June Reads | Wrap Up

June Books Wrap Up

This had been one of my best reading months in a long time, most likely owed to the fact there was a long weekend, and I had a bad bout of the cold which left me in bed mostly just reading! That, and the books were stellar πŸ˜‰


Any Ordinary Day – Leigh Sales

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I picked this book up at a pretty rough time, and Sales’ gentle exploration of how ordinary people cope with blindsides from extraordinary circumstances, and how they find strength to keep moving through life, was a beacon of light.

She is candid, and admits to learning along with you as a reader, which makes you feel like it’s okay to have no real idea how to deal with life’s challenges when they come, but that together you can muddle through them.

A truly interesting, and in many ways comforting, read.


Homegoing – Yaa Gyasi

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I devoured this book on a 3 day retreat to my aunt’s farm and I’m so glad I had the time to sit back and sink my teeth in to it.

This is a book made up of essentially 14 short stories due to the scope of time and distance it spans, but each chapter is woven together as they tell the tales of descendants of Maame. At first I was worried I couldn’t keep track of who was related to who, but trust me when I say just lean back and let the story carry you along – you will remember the characters you need to, and all you really need to know is that all these beautiful, heartbreaking, emotional tales are woven together with the thread of their ancestry.

I’ll admit that while this isn’t my normal genre, I still adored getting my heart broken and stitched up by Yaa Gyasi, and learning from her exploration of this slice of black history in America and beyond.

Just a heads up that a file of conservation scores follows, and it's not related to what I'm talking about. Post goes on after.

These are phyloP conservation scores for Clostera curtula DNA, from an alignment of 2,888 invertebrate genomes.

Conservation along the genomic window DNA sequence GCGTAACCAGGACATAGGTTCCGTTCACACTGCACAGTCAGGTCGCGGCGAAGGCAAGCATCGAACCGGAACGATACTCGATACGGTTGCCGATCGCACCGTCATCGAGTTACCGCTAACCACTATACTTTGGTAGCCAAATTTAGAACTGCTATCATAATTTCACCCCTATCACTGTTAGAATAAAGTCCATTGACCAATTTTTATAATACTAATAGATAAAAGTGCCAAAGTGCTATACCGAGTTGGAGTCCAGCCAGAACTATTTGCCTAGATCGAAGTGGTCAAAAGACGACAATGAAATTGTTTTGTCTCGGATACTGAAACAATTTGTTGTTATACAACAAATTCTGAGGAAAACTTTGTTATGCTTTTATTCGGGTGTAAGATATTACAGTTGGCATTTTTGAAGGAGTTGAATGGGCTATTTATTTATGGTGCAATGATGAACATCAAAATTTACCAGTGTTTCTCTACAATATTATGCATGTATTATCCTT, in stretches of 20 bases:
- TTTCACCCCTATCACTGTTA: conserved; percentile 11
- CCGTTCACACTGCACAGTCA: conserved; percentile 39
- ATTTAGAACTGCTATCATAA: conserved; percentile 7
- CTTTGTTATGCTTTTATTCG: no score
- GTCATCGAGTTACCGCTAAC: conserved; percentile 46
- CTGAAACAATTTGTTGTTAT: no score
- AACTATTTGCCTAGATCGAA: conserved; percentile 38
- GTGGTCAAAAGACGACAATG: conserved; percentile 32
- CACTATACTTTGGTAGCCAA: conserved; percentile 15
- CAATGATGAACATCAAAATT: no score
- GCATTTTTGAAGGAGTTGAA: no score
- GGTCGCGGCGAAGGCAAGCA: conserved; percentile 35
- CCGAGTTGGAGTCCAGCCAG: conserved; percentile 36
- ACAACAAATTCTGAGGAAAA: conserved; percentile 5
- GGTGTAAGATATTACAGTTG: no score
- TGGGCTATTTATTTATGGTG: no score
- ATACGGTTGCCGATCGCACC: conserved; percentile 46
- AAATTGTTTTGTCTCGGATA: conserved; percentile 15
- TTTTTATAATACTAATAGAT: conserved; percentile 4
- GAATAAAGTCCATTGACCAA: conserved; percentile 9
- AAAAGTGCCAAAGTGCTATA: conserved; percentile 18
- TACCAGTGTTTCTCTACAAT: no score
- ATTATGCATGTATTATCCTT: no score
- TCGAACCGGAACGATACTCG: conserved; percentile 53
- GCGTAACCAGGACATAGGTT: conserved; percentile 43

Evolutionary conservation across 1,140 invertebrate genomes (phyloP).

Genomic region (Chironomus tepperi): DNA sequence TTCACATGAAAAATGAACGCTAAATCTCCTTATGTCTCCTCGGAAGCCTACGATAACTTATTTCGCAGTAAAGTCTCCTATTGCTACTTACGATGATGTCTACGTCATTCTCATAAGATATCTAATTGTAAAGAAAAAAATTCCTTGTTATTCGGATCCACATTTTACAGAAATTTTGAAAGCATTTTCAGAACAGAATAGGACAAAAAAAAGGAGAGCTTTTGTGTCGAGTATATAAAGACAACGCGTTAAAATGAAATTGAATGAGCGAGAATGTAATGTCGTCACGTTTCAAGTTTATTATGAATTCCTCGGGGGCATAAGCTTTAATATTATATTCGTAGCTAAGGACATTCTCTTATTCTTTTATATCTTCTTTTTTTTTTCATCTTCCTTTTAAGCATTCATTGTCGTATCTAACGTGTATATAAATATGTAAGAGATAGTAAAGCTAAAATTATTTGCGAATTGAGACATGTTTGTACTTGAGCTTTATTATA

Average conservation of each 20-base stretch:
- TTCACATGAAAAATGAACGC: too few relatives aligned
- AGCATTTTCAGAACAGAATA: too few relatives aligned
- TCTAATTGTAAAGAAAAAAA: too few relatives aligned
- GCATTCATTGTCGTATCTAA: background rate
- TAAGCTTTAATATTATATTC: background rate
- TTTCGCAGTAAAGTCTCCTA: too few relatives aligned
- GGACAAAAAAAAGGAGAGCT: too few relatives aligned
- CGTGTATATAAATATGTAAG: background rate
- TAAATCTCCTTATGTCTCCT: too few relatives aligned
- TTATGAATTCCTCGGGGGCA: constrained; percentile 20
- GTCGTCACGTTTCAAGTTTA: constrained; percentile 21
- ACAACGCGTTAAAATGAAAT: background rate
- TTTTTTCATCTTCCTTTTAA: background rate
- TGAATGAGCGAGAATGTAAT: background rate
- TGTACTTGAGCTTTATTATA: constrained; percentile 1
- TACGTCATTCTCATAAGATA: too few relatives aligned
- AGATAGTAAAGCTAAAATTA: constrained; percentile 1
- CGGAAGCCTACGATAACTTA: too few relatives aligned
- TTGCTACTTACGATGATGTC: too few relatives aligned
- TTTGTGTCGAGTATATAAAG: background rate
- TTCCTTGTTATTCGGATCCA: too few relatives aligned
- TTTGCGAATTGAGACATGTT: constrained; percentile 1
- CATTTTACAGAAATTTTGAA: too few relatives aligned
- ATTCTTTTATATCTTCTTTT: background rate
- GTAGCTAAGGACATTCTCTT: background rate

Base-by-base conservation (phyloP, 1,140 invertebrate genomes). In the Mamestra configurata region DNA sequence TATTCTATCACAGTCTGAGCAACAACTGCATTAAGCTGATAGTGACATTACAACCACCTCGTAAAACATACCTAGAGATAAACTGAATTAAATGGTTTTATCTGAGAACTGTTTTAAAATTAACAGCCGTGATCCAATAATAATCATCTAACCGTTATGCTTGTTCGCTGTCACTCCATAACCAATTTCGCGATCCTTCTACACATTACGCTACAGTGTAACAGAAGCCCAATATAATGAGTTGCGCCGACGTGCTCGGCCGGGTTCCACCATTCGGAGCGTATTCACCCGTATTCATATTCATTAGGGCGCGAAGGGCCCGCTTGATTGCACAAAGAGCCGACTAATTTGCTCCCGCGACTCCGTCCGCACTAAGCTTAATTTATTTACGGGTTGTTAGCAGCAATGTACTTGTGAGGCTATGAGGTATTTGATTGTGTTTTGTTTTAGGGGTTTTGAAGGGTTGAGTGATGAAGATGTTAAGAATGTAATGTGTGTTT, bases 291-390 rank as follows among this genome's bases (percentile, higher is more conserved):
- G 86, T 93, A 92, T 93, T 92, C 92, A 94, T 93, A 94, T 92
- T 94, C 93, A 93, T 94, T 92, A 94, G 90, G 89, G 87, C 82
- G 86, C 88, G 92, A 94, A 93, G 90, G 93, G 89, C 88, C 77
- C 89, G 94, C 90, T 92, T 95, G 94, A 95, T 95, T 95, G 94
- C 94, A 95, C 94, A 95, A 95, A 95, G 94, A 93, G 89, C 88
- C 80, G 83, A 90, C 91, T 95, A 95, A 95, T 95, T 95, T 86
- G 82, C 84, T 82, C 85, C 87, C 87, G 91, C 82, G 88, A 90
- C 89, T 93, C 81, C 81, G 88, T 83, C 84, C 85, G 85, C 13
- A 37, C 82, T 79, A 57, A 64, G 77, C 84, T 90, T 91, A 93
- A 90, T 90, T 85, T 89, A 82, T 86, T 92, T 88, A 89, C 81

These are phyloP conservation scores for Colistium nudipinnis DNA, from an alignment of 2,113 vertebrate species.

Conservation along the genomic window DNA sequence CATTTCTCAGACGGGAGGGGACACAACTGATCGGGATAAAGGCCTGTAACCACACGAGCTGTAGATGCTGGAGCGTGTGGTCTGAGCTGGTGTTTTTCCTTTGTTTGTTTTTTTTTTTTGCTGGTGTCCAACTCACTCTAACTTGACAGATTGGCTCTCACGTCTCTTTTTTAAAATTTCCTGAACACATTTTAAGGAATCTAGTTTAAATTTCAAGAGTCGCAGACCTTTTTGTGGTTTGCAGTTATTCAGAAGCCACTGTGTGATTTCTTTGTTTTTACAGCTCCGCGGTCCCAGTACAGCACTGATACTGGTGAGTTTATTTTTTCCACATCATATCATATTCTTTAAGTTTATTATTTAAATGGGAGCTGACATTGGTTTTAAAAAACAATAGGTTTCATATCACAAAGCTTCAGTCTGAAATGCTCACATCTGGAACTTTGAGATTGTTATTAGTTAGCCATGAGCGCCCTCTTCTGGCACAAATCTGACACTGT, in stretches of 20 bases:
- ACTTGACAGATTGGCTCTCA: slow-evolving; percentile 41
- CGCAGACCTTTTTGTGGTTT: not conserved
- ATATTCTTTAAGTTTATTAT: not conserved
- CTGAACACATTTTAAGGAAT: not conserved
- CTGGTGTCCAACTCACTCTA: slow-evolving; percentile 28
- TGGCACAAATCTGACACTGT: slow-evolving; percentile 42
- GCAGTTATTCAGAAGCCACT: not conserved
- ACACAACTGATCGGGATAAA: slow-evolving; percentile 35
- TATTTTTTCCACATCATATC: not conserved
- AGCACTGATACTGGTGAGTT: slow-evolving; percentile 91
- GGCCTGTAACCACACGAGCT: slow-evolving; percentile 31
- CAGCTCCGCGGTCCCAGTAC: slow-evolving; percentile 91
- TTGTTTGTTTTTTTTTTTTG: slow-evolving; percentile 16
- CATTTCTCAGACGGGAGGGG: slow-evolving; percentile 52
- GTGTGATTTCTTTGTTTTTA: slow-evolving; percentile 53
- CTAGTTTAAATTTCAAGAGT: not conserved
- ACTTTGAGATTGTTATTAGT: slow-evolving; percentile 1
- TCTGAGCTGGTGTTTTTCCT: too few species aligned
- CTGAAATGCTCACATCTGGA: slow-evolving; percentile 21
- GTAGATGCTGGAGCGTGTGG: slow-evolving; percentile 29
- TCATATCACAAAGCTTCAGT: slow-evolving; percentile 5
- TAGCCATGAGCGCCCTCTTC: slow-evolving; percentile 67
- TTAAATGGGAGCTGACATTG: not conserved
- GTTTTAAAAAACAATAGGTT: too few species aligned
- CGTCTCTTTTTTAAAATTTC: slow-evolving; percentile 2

The Rosie Project – Graeme Simsion

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My first (and only full) audiobook of the month! I got back in to listening to audiobooks on my drives to work this month (the cold, dark mornings leading my to the car instead of the train each morning…).

I’ve heard some great things about it, and have approached this trilogy in a strange way…I read the second book in the series first (not realising it was the 2nd book oops!) about 2 years ago. Then I received the final book of the trilogy in a book box earlier in the year, but still hadn’t read the novel that kicks it all off! Finally, scrolling through my BorrowBox appΒ I found The Rosie Project on audiobook and knew it was time.

It’s a quirky, funny tale with a cast of characters who sometimes border on caricature but always manage to stay very real-feeling. I can recommend the audiobook but from what I’ve heard, reading it is just as enjoyable an experience!


Dark Purpose – A B Endacott

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Falling back in to the worlds Alice builds is always such a treat. This is the second book of a series, and sits in the same world as another of her book series, so not only was it comforting to revisit the Godskissed Continent but I was also hanging out to see what happened next in this story!